The shift in total joint replacement procedures from inpatient to Ambulatory Surgery Centers has the potential to reduce costs while maintaining at least the same level of quality outcomes. However, patients and doctors still need to look at the potential risks involved.
The exorbitant cost of healthcare in the U.S. doesn’t always equate to the best healthcare quality. A value-based care model focuses on whether appropriate care was provided and if it was effective. Here are the main ways healthcare quality can be measured.
As we prepare to return to a post-Covid19 normal, we’re reflecting on what we learned from our work-at-home experience. While it’s difficult to replace face-to-face interaction, the opportunity to be fully remote allowed us to strengthen our relationships and enhance our ability to collaborate effectively across telecommunication mediums.
Many accountable care organizations (ACOs) focus on primary care as the cornerstone for their value-based care programs. Adding episodes of care and specialist engagement can be transformative to a successful ACO strategy.
In theory, upfront knowledge of the cost of healthcare services is beneficial. However, the market economics of patients “shopping” for healthcare will only work when the price, service, and quality of service are all factored in to establish overall value.
As the healthcare industry continues to move toward a value-based care model, everything from laws to data standards have had to change. However, we know from experience that the promise value-based care offers far exceeds the effort it will take to get there.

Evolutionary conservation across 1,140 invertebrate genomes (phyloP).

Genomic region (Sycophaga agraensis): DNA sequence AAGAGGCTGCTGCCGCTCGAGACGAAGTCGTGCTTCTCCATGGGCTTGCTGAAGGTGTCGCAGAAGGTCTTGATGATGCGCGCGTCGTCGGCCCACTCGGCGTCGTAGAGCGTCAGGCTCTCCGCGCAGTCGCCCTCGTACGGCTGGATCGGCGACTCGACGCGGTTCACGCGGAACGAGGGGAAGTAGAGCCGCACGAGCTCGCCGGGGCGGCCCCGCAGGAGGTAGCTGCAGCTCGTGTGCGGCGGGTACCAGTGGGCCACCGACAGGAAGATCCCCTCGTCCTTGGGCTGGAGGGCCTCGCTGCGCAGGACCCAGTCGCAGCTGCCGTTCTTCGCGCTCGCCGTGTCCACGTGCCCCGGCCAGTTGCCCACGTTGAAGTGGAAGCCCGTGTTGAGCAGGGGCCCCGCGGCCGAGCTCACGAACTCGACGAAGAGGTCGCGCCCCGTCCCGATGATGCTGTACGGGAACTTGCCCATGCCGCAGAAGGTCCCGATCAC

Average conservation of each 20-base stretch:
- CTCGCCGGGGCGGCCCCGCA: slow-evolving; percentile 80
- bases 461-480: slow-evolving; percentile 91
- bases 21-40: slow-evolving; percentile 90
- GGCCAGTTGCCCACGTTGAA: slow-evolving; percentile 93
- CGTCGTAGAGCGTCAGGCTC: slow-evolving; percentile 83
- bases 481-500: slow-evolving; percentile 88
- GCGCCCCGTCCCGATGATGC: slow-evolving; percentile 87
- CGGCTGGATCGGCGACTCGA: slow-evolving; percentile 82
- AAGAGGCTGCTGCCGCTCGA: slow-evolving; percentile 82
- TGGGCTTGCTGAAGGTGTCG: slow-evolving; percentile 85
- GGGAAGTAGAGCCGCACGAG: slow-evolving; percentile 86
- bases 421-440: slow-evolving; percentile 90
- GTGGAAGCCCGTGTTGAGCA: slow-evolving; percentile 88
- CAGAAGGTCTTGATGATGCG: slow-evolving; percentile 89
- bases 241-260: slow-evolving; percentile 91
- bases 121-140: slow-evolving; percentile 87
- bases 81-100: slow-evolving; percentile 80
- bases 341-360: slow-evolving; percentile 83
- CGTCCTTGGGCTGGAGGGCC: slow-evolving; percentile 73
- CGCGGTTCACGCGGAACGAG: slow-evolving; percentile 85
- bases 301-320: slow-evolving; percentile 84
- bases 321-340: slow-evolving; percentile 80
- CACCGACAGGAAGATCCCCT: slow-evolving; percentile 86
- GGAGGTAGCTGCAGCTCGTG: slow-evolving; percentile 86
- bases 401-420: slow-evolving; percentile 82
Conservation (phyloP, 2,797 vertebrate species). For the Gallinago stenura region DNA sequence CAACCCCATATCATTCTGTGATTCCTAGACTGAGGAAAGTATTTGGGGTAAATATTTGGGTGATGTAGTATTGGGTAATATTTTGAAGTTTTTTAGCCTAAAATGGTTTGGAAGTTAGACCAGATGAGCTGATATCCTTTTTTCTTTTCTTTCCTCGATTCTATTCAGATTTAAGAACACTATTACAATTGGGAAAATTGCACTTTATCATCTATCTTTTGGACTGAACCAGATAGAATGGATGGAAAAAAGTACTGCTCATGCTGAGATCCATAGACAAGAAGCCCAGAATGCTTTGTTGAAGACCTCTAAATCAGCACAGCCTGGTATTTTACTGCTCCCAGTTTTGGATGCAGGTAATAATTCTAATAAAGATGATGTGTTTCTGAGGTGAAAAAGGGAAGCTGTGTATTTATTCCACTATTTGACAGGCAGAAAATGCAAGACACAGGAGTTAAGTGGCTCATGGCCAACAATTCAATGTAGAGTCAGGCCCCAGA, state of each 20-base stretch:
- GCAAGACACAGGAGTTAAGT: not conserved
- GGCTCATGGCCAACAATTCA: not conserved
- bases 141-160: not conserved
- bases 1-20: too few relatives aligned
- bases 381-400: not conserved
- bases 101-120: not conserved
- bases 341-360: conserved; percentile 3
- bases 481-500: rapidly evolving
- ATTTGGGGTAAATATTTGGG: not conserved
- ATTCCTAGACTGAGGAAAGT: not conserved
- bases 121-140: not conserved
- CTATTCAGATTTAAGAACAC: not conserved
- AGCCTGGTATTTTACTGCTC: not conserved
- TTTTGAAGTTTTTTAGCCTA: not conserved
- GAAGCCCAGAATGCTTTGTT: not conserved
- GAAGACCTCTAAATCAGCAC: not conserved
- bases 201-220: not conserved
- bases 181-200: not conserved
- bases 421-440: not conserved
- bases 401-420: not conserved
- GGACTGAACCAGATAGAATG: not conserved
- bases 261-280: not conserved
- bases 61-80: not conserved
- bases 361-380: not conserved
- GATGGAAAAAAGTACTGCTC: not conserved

In an effort to fix healthcare in America, some will focus on the cost of healthcare, while others focus on quality. We have found the best solutions are focusing on both cost and quality. In fact, Aver partners recognize 20% average saving in programs through combined improvement in quality and cost.
Value-based care not only advances quality and equity in healthcare, it can also accelerate innovations in how care is provided. In the final installment of our series on value-based care, we will be looking at how value-based care encourages innovation and how that innovation feeds back into value-based care.
Value-based care holds the healthcare industry accountable to providing quality outcomes for their patients. That accountability may even help underserved communities. In this installment of our Value-Based Care series we will be looking at how value-based care addresses healthcare equity in the US.